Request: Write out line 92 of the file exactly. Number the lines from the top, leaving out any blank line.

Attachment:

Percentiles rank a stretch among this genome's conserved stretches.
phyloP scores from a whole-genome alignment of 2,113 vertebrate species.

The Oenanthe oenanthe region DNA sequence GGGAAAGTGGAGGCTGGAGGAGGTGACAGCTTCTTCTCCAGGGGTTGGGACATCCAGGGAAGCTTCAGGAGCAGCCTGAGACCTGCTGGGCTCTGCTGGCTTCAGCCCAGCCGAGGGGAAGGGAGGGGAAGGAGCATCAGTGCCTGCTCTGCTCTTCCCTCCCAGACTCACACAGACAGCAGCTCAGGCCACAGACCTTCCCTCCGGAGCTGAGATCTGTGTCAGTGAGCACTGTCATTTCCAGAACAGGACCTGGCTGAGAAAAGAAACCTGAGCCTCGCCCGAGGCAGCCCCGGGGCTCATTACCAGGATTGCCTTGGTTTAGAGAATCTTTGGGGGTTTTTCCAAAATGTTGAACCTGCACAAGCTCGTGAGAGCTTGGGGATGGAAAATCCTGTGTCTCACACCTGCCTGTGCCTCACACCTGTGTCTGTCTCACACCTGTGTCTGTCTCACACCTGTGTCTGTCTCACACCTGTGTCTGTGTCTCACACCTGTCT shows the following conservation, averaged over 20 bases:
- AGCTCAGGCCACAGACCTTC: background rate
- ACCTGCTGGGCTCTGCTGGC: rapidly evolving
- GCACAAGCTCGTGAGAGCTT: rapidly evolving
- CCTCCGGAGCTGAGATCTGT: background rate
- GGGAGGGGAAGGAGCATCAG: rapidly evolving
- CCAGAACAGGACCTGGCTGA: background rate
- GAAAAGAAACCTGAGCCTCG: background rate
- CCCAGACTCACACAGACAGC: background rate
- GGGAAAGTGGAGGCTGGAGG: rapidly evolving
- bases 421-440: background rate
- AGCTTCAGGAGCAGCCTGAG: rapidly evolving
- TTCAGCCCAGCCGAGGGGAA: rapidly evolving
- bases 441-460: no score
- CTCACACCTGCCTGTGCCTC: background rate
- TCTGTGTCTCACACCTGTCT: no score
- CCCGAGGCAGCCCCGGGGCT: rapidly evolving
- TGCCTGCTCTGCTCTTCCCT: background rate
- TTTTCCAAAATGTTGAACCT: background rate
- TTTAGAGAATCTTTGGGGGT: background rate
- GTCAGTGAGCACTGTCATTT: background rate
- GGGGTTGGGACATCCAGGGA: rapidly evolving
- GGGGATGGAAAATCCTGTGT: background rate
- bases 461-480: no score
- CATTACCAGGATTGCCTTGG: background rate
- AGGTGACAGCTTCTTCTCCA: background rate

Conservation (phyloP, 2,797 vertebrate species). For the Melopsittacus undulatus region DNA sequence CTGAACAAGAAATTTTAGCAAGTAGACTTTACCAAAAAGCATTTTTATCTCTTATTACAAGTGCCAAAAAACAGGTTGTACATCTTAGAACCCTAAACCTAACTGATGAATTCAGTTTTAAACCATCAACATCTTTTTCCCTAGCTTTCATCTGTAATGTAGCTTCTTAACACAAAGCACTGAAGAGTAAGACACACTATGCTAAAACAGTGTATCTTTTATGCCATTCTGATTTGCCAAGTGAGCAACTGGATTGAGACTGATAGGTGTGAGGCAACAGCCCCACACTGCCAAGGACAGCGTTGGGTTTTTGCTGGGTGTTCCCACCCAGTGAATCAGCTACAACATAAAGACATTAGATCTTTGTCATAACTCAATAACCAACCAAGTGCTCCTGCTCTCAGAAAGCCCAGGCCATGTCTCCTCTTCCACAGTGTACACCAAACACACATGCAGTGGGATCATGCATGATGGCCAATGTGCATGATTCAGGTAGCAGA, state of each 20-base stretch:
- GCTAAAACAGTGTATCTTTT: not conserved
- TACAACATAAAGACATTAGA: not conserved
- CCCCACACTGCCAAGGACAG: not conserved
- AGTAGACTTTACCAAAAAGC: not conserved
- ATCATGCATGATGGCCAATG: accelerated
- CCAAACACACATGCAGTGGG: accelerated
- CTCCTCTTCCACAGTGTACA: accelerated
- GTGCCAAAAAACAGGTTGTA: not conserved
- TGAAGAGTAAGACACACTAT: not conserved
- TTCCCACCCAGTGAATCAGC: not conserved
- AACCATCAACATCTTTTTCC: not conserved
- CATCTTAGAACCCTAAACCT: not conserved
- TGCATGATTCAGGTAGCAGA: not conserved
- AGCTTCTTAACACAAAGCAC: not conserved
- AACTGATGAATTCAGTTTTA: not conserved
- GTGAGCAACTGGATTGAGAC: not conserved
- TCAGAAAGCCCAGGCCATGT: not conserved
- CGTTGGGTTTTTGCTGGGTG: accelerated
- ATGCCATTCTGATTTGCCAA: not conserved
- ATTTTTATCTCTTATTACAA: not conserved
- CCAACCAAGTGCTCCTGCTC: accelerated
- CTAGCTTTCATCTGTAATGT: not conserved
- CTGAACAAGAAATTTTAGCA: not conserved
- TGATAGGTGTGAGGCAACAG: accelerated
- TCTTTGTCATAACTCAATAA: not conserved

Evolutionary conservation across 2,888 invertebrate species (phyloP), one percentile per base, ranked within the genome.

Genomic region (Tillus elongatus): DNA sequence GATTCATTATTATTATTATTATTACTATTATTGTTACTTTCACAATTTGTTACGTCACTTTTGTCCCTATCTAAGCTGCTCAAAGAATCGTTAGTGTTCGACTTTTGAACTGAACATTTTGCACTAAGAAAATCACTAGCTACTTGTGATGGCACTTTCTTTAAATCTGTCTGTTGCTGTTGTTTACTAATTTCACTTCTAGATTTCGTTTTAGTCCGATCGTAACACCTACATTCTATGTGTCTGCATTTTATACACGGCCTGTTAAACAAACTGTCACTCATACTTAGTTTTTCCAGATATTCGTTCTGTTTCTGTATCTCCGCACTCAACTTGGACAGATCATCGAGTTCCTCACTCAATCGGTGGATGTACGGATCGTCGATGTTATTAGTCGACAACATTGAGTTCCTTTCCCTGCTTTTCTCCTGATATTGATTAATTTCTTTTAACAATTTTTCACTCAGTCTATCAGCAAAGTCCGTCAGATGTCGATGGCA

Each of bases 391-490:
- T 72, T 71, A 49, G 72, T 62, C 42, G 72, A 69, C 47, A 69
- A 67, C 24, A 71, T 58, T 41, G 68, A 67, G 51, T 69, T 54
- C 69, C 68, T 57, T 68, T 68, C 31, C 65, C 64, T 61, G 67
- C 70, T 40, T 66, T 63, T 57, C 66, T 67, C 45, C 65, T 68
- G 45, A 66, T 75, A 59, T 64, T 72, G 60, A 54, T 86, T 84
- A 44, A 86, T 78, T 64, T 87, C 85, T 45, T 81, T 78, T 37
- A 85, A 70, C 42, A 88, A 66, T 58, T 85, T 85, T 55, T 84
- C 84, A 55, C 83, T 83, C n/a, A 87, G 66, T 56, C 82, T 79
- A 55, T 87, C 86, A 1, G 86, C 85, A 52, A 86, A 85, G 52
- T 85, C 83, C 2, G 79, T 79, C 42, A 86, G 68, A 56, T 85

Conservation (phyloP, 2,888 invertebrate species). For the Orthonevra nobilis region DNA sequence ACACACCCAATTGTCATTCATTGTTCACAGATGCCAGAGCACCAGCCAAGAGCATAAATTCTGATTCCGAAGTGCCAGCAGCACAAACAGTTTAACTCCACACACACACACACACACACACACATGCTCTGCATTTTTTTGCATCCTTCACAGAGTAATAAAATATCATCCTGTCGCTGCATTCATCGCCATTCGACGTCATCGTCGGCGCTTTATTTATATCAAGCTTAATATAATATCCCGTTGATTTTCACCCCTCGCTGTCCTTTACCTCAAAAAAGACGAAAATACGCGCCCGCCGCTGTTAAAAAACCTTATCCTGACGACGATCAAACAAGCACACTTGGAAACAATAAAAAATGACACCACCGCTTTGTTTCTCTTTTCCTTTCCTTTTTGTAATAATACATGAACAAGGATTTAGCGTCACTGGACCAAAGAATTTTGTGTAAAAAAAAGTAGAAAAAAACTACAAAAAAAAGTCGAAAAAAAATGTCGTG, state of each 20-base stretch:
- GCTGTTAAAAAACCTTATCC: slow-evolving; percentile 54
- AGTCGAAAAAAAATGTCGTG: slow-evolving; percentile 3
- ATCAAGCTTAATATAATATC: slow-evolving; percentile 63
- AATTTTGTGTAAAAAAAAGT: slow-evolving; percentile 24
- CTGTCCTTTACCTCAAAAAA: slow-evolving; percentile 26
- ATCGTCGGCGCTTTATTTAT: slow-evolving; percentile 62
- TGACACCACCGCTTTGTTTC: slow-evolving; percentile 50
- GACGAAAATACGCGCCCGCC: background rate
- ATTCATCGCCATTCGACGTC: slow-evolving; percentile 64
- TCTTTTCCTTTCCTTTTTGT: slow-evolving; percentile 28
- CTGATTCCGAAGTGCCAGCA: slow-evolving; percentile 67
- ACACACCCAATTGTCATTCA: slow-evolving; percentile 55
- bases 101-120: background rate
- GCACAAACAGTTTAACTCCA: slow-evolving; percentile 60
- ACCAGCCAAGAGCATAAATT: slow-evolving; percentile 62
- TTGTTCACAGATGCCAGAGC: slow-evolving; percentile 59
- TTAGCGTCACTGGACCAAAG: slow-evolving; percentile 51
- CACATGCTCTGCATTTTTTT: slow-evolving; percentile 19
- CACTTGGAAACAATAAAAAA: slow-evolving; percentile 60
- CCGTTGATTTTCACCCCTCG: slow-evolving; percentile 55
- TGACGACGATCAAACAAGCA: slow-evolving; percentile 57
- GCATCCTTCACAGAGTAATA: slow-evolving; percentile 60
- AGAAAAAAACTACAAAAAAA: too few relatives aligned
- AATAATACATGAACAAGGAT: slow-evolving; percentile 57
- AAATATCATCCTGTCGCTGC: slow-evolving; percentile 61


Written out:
- AATAATACATGAACAAGGAT: slow-evolving; percentile 57